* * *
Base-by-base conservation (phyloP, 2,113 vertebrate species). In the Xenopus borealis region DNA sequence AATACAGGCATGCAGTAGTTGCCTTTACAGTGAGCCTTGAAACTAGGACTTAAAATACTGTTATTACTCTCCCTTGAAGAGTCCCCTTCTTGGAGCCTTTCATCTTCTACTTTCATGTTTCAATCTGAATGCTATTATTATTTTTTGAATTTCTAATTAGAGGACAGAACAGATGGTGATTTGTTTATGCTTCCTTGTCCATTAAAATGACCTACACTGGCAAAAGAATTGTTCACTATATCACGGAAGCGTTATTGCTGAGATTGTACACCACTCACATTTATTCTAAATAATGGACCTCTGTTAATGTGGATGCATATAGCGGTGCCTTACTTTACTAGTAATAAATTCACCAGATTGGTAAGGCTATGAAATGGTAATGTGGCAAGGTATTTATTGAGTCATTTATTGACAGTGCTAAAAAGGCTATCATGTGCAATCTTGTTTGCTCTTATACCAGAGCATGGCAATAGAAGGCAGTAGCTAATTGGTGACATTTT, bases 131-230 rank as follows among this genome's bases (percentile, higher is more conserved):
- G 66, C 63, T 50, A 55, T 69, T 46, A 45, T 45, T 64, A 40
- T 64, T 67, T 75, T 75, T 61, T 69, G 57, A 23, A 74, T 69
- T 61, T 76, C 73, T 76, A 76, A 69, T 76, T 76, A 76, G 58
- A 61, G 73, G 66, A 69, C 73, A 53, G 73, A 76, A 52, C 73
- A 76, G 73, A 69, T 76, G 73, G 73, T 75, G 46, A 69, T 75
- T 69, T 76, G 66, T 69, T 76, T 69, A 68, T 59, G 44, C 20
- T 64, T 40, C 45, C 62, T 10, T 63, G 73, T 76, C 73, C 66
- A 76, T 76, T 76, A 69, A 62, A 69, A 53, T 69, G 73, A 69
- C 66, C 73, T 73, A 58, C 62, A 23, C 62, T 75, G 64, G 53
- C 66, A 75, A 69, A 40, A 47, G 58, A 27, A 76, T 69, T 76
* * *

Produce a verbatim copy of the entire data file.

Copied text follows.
Base-by-base conservation (phyloP, 2,113 vertebrate species). In the Xenopus borealis region DNA sequence AATACAGGCATGCAGTAGTTGCCTTTACAGTGAGCCTTGAAACTAGGACTTAAAATACTGTTATTACTCTCCCTTGAAGAGTCCCCTTCTTGGAGCCTTTCATCTTCTACTTTCATGTTTCAATCTGAATGCTATTATTATTTTTTGAATTTCTAATTAGAGGACAGAACAGATGGTGATTTGTTTATGCTTCCTTGTCCATTAAAATGACCTACACTGGCAAAAGAATTGTTCACTATATCACGGAAGCGTTATTGCTGAGATTGTACACCACTCACATTTATTCTAAATAATGGACCTCTGTTAATGTGGATGCATATAGCGGTGCCTTACTTTACTAGTAATAAATTCACCAGATTGGTAAGGCTATGAAATGGTAATGTGGCAAGGTATTTATTGAGTCATTTATTGACAGTGCTAAAAAGGCTATCATGTGCAATCTTGTTTGCTCTTATACCAGAGCATGGCAATAGAAGGCAGTAGCTAATTGGTGACATTTT, bases 131-230 rank as follows among this genome's bases (percentile, higher is more conserved):
- G 66, C 63, T 50, A 55, T 69, T 46, A 45, T 45, T 64, A 40
- T 64, T 67, T 75, T 75, T 61, T 69, G 57, A 23, A 74, T 69
- T 61, T 76, C 73, T 76, A 76, A 69, T 76, T 76, A 76, G 58
- A 61, G 73, G 66, A 69, C 73, A 53, G 73, A 76, A 52, C 73
- A 76, G 73, A 69, T 76, G 73, G 73, T 75, G 46, A 69, T 75
- T 69, T 76, G 66, T 69, T 76, T 69, A 68, T 59, G 44, C 20
- T 64, T 40, C 45, C 62, T 10, T 63, G 73, T 76, C 73, C 66
- A 76, T 76, T 76, A 69, A 62, A 69, A 53, T 69, G 73, A 69
- C 66, C 73, T 73, A 58, C 62, A 23, C 62, T 75, G 64, G 53
- C 66, A 75, A 69, A 40, A 47, G 58, A 27, A 76, T 69, T 76